Yucaipa City Council continues discussions on permit for a 44-unit detached condominium project on Fifth Street

The land on Fifth Street in Yucaipa, south of the fire station, where the 44-units will be built.

At the Jan. 13, Yucaipa City Council meeting, the council reviewed and discussed a minor general plan amendment to permit a 44-unit single family residential condominium project to be located on the vacant property directly south of the city fire station at the southwest corner of Fifth Street and Wildwood Canyon Road. The proposed project was reviewed at the Dec. 18 regular planning commission meeting with the planning commission voting 5-0 to recommend approval of the project by the city council.

The discussion at the planning commission meeting focused toward the street improvements that are proposed along Fifth Street. A concern regarding pedestrian safety within the development was also discussed with a condition to be added to the proposal that the applicant work with the Public Works Department to implement any needed traffic calming measures within the development. These methods may include a painted sidewalk, speed bumps, or curb extensions that extend the sidewalk into the parking lane in order to further narrow the roadway and provide additional pedestrian space at key locations. 

R.C. Hobbs Company has submitted an architectural design packet for the proposed subdivision review with three different floor plans and two different architectural styles proposed, French Style and Spanish Style. The company also submitted conceptual landscape architecture design for the overall site and fencing plans for a decorative block wall along the frontage, vinyl fencing along the majority of the perimeter of the site with some block walls along the adjacent properties.

“A fencing plan which features block walls on the majority of the frontage along Fifth Street, vinyl fencing along the interior of the site, as well as the northern and western perimeter of the site is planned. A tubular steel fencing along the southern perimeter of the site is also planned,” said  Benjamin Matlock, associate planner.

Matlock added that, “It should be noted, for clarification, the design guidelines do identify that block walls are the preferred perimeter wall type but does defer the actual materials and approval to the hearing body for their consideration. This project was actually deemed complete prior to the adoption of the city wide guidelines. The project was evaluated at the time of being deemed completely pursuant to the housing accountability act. The project did conform to the standards that were in effect at the time of being deemed complete.”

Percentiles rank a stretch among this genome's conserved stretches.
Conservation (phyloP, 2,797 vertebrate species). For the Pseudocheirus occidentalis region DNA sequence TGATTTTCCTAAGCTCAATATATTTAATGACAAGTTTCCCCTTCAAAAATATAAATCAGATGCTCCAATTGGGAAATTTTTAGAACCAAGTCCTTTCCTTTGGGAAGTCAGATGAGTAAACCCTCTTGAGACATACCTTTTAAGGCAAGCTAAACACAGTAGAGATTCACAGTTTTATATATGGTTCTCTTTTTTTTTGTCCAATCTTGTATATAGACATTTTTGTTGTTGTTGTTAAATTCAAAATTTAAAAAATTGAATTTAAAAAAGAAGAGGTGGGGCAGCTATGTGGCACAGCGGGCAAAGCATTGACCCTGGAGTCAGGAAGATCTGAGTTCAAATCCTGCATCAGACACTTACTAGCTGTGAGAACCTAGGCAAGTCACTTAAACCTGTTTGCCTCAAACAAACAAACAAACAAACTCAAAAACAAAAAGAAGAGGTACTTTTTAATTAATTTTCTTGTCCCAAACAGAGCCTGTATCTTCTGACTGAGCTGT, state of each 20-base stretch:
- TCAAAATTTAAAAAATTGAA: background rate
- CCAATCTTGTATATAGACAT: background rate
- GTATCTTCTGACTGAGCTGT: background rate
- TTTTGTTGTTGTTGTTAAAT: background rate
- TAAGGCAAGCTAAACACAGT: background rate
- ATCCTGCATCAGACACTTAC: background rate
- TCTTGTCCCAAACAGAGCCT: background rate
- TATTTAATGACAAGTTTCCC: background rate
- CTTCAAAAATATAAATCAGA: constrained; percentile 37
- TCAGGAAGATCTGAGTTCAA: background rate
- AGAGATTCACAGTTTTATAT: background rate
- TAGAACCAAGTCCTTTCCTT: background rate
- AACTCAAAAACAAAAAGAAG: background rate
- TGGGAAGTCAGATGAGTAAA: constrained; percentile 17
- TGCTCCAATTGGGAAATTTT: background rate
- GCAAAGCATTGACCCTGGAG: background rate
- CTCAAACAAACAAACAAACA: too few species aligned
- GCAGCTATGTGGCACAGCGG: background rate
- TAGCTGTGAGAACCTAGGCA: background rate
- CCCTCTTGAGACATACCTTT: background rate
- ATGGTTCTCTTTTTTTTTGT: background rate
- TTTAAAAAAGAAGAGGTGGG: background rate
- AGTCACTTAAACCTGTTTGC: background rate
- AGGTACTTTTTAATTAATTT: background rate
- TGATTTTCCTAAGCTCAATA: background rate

Councilmember Dick Riddell brought up some of his concerns about the project and one being that if there were a fire there was only one outlet for residents to escape safely. “I would like to see an emergency exit (by lots 17-19) as there is an opening there for an emergency exit to the road along the flood control on the south side. (If there were a gate there) It would only be used in case of an emergency,” said Riddell.

Craig Heaps of Premium Land Development was present to speak at the podium and said a gate for emergency only would be fine.

“My other concern is that there is an excessive change in elevation between the project and the fire station. I understand there are a couple retaining walls, is that sufficient to hold back all the dirt and was that looked at pretty thoroughly by our engineering department,” asked Riddell.

“We had a geotechnical engineer that read the test out there so we know what we are dealing with regarding the soil. Also the grading plan is in plan check now which addresses all the changes in elevation. I know that based on what the engineers are doing that we are in good shape there and we will be able to tier it down,” said Heaps.

“I’m assuming our engineering department is satisfied with the retaining walls there,” said Riddell.

“I agree that with this project because of the way it is situated with a mobile home park off to the west, and the fire department up above with a slope, that a block wall around the perimeter of this particular project is the most appropriate wall to put in,” said Councilmember Denise Allen.

“I would prefer a block wall if possible,” said Riddell.

Heaps noted that with the change in grade on the north side that would be handled by block walls and beyond that would be the vinyl fencing.

Allen mentioned that she felt in this particular case the block wall would be a very valued amenity for the people who purchased these houses as well.

“I tend to agree, in my former life, we used to require block walls between any fire station and development and it is just good for security for personal vehicles that will be left for extended periods of time, plus any equipment that is in there. It is just a policy we established and I think it was relatively consistent here at one time too,” said Mayor David Avila. 

“My only concern is the separation, just like on the last development that we approved and the approval was just as long as there was a barrier between the project and the mobile home park. I think we should be consistent with what we did on the other project here,” said Councilman Greg Bogh.

Riddell moved that the public hearing be closed but give staff an opportunity to address the additional documents and give council feedback in a future meeting. The item will be brought in front of council in February.

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